They looked at each other. These two women, these aunts, had supported their now dead sister in her limitless quest for children but they knew that Doyle didn't mean for the family's one heirloom to pass to Sullivan, his oldest son. He meant for the statue to go to the other ones, the "little boys" as everyone called them. And why should two adopted sons, two black adopted sons, own the statue that was meant to be passed down from redheaded mother to redheaded daughter?

"Because," Doyle said, "I own it now and so I'm the one who gets to decide. Bernadette's children are as entitled to their family legacy as any other Sullivan cousin." Bernadette had always predicted that without a daughter there was going to be trouble. Two of the boys would have to be hurt someday when it was given to the third. Still, Bernadette had never imagined this.

The aunts did their best to exercise decorum. They loved their sister, they grieved for her, but they weren't about to walk away from that to which they were entitled. Their next stop was to seek the intervention of their uncle. As both a priest and a Sullivan they thought he would see the need to keep the statue in their line, but much to their surprise, Father John Sullivan came down firmly on Doyle's side, chastising his nieces for even suggesting that Teddy and Tip should be forced to give up this likeness of their mother, having just given up Bernadette herself. If he hadn't closed the argument down then, chances are that none of the Sullivans would have ever spoken to any of the Doyles again.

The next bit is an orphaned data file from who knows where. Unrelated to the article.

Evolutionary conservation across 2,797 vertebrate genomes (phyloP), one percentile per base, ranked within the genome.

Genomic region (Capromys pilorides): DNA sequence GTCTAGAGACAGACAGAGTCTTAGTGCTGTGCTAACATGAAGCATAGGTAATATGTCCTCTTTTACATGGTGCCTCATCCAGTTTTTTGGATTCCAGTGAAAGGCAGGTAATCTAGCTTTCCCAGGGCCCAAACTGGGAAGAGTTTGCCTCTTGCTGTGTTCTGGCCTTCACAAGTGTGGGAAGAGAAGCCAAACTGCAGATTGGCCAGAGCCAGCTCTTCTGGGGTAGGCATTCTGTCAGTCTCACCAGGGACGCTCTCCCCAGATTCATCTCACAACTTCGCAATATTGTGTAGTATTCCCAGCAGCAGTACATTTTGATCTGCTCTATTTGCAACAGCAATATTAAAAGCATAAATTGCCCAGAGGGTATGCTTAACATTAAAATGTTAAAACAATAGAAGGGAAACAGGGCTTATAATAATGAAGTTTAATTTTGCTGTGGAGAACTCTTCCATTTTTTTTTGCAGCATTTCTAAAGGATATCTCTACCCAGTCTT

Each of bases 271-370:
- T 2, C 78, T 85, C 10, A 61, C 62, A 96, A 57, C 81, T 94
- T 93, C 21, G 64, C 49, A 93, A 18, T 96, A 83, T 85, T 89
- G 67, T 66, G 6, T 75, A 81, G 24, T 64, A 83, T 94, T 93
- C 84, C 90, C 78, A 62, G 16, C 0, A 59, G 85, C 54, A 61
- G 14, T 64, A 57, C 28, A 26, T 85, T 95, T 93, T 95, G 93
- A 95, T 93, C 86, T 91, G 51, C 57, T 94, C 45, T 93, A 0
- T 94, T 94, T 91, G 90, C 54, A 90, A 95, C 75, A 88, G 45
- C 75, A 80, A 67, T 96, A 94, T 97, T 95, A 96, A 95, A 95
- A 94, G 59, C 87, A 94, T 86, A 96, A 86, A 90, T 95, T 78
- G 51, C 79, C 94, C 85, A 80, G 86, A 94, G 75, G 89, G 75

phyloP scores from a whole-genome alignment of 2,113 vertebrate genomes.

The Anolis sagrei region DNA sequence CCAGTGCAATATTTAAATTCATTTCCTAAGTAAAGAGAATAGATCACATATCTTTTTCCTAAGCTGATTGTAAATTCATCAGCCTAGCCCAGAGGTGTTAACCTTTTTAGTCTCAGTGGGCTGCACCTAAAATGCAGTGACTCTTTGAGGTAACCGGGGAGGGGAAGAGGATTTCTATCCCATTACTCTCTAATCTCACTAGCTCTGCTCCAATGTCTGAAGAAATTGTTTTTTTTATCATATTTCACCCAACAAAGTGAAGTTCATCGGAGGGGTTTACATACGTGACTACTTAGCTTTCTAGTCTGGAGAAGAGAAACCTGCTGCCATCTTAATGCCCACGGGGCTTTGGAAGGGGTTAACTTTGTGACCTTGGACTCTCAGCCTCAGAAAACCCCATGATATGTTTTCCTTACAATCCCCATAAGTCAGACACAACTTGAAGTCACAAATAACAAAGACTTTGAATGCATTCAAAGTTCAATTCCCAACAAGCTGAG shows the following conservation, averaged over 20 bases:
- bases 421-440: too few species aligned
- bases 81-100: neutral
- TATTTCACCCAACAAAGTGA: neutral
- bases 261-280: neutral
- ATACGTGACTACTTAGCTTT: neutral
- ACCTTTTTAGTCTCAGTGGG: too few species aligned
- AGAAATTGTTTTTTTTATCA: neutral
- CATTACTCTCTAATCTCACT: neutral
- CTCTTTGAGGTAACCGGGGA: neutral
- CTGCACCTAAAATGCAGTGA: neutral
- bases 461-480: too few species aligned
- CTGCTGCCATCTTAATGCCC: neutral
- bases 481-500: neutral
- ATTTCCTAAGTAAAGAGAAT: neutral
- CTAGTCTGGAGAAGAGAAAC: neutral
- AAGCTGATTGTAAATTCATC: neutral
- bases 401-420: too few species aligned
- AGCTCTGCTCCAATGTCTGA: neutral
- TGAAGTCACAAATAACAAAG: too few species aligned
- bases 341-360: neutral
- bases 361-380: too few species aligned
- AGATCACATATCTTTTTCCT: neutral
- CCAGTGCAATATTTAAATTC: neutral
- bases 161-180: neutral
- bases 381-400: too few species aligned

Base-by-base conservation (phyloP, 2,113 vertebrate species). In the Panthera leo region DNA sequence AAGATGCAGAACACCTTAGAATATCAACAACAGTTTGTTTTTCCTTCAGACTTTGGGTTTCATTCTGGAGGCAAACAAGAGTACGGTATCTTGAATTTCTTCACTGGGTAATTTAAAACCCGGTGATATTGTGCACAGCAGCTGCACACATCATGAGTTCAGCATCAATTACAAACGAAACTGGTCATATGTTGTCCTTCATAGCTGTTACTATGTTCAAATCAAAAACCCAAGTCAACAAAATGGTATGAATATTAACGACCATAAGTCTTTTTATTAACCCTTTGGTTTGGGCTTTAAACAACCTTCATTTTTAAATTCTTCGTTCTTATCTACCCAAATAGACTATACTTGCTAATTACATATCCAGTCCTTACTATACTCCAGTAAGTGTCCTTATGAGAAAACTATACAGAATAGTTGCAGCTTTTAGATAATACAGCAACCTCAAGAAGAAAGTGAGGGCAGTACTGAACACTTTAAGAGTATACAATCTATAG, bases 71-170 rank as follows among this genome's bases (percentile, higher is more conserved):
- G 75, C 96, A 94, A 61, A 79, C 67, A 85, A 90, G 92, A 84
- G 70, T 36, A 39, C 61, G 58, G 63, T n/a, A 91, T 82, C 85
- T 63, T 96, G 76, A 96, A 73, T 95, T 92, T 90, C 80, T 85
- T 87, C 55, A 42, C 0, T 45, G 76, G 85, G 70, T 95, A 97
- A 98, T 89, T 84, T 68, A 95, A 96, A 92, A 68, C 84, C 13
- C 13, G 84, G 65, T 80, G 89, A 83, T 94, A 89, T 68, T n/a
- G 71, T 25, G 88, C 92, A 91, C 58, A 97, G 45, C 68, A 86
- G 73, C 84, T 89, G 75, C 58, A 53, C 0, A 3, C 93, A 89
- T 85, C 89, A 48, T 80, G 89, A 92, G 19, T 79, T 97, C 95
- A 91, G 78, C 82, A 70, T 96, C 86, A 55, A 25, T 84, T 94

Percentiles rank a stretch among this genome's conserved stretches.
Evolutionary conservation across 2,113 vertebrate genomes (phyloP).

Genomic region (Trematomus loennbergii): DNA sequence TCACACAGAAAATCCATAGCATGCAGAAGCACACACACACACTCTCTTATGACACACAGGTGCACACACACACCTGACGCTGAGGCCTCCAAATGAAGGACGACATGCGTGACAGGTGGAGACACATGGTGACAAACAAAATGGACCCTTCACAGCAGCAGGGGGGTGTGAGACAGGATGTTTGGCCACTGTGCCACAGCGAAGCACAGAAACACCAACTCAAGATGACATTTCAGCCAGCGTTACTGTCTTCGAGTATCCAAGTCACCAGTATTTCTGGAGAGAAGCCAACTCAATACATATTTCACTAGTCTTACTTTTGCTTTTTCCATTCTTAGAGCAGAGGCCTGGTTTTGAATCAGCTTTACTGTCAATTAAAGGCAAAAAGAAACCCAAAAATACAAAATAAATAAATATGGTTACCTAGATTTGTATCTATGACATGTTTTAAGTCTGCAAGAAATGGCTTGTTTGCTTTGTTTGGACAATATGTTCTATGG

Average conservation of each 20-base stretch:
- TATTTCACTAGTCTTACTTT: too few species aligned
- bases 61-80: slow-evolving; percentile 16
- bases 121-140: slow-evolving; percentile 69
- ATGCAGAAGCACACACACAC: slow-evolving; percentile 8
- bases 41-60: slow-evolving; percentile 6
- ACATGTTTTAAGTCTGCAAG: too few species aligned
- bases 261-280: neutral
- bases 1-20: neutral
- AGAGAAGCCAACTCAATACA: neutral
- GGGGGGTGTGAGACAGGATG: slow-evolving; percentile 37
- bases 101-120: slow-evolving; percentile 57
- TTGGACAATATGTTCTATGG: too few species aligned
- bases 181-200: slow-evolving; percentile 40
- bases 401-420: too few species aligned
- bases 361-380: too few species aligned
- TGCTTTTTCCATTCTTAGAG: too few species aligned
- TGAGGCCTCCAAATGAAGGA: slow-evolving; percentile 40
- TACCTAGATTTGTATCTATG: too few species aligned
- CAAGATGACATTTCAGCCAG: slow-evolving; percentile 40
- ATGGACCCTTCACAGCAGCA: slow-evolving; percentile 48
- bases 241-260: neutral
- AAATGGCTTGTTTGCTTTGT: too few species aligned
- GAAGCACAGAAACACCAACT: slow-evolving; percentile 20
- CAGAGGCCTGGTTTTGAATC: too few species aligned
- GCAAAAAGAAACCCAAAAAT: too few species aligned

It was a very pretty statue as those things go, maybe a foot and a half high, carved from rosewood and painted with such a delicate hand that many generations later her cheeks still bore the high, translucent flush of a girl startled by a compliment. Likenesses of the Mother of God abounded in the world and in Boston they were doubled, but everyone who saw this statue agreed that it possessed a certain inestimable loveliness that set it far apart. It was more than just the attention to detail—the tiny stars carved around the base that earth sat on, the gentle drape of her sapphire cloak—it was Mary's youth, how she hovered on the line between mother and child. It was the fact that this particular Mother of God was herself an Irish girl who wore nothing on her head but a thin wooden disc the size of a silver dollar and leafed in gold.

  • 1
  • 2